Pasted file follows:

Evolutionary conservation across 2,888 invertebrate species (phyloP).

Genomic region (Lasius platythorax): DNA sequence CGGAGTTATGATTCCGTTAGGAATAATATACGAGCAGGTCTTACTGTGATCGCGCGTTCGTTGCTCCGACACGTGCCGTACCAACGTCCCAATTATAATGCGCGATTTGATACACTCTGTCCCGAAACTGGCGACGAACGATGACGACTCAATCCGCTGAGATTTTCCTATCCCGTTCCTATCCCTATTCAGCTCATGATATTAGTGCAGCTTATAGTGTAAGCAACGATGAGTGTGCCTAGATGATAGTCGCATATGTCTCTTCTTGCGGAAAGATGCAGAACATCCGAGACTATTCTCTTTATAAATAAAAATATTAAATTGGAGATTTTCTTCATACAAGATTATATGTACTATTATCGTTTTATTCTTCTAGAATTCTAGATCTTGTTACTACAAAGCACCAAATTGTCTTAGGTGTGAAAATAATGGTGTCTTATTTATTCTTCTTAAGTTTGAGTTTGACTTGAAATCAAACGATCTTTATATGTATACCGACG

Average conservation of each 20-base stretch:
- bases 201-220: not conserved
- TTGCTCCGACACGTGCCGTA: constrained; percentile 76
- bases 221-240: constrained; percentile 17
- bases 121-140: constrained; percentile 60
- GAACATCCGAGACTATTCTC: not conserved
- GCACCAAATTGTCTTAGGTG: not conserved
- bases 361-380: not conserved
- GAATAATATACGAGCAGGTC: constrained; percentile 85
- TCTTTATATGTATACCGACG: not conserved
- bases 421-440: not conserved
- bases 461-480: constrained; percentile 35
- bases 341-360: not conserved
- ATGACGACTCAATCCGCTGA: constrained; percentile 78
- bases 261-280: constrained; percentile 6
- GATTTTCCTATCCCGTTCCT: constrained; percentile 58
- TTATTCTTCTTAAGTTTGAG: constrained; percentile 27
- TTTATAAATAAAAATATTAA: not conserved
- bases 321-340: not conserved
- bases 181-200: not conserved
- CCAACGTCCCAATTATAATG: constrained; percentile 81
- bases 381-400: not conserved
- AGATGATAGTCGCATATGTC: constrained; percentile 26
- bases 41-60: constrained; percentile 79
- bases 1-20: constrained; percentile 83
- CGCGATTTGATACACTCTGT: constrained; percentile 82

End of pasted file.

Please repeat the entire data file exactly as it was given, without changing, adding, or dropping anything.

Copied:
Evolutionary conservation across 2,888 invertebrate species (phyloP).

Genomic region (Lasius platythorax): DNA sequence CGGAGTTATGATTCCGTTAGGAATAATATACGAGCAGGTCTTACTGTGATCGCGCGTTCGTTGCTCCGACACGTGCCGTACCAACGTCCCAATTATAATGCGCGATTTGATACACTCTGTCCCGAAACTGGCGACGAACGATGACGACTCAATCCGCTGAGATTTTCCTATCCCGTTCCTATCCCTATTCAGCTCATGATATTAGTGCAGCTTATAGTGTAAGCAACGATGAGTGTGCCTAGATGATAGTCGCATATGTCTCTTCTTGCGGAAAGATGCAGAACATCCGAGACTATTCTCTTTATAAATAAAAATATTAAATTGGAGATTTTCTTCATACAAGATTATATGTACTATTATCGTTTTATTCTTCTAGAATTCTAGATCTTGTTACTACAAAGCACCAAATTGTCTTAGGTGTGAAAATAATGGTGTCTTATTTATTCTTCTTAAGTTTGAGTTTGACTTGAAATCAAACGATCTTTATATGTATACCGACG

Average conservation of each 20-base stretch:
- bases 201-220: not conserved
- TTGCTCCGACACGTGCCGTA: constrained; percentile 76
- bases 221-240: constrained; percentile 17
- bases 121-140: constrained; percentile 60
- GAACATCCGAGACTATTCTC: not conserved
- GCACCAAATTGTCTTAGGTG: not conserved
- bases 361-380: not conserved
- GAATAATATACGAGCAGGTC: constrained; percentile 85
- TCTTTATATGTATACCGACG: not conserved
- bases 421-440: not conserved
- bases 461-480: constrained; percentile 35
- bases 341-360: not conserved
- ATGACGACTCAATCCGCTGA: constrained; percentile 78
- bases 261-280: constrained; percentile 6
- GATTTTCCTATCCCGTTCCT: constrained; percentile 58
- TTATTCTTCTTAAGTTTGAG: constrained; percentile 27
- TTTATAAATAAAAATATTAA: not conserved
- bases 321-340: not conserved
- bases 181-200: not conserved
- CCAACGTCCCAATTATAATG: constrained; percentile 81
- bases 381-400: not conserved
- AGATGATAGTCGCATATGTC: constrained; percentile 26
- bases 41-60: constrained; percentile 79
- bases 1-20: constrained; percentile 83
- CGCGATTTGATACACTCTGT: constrained; percentile 82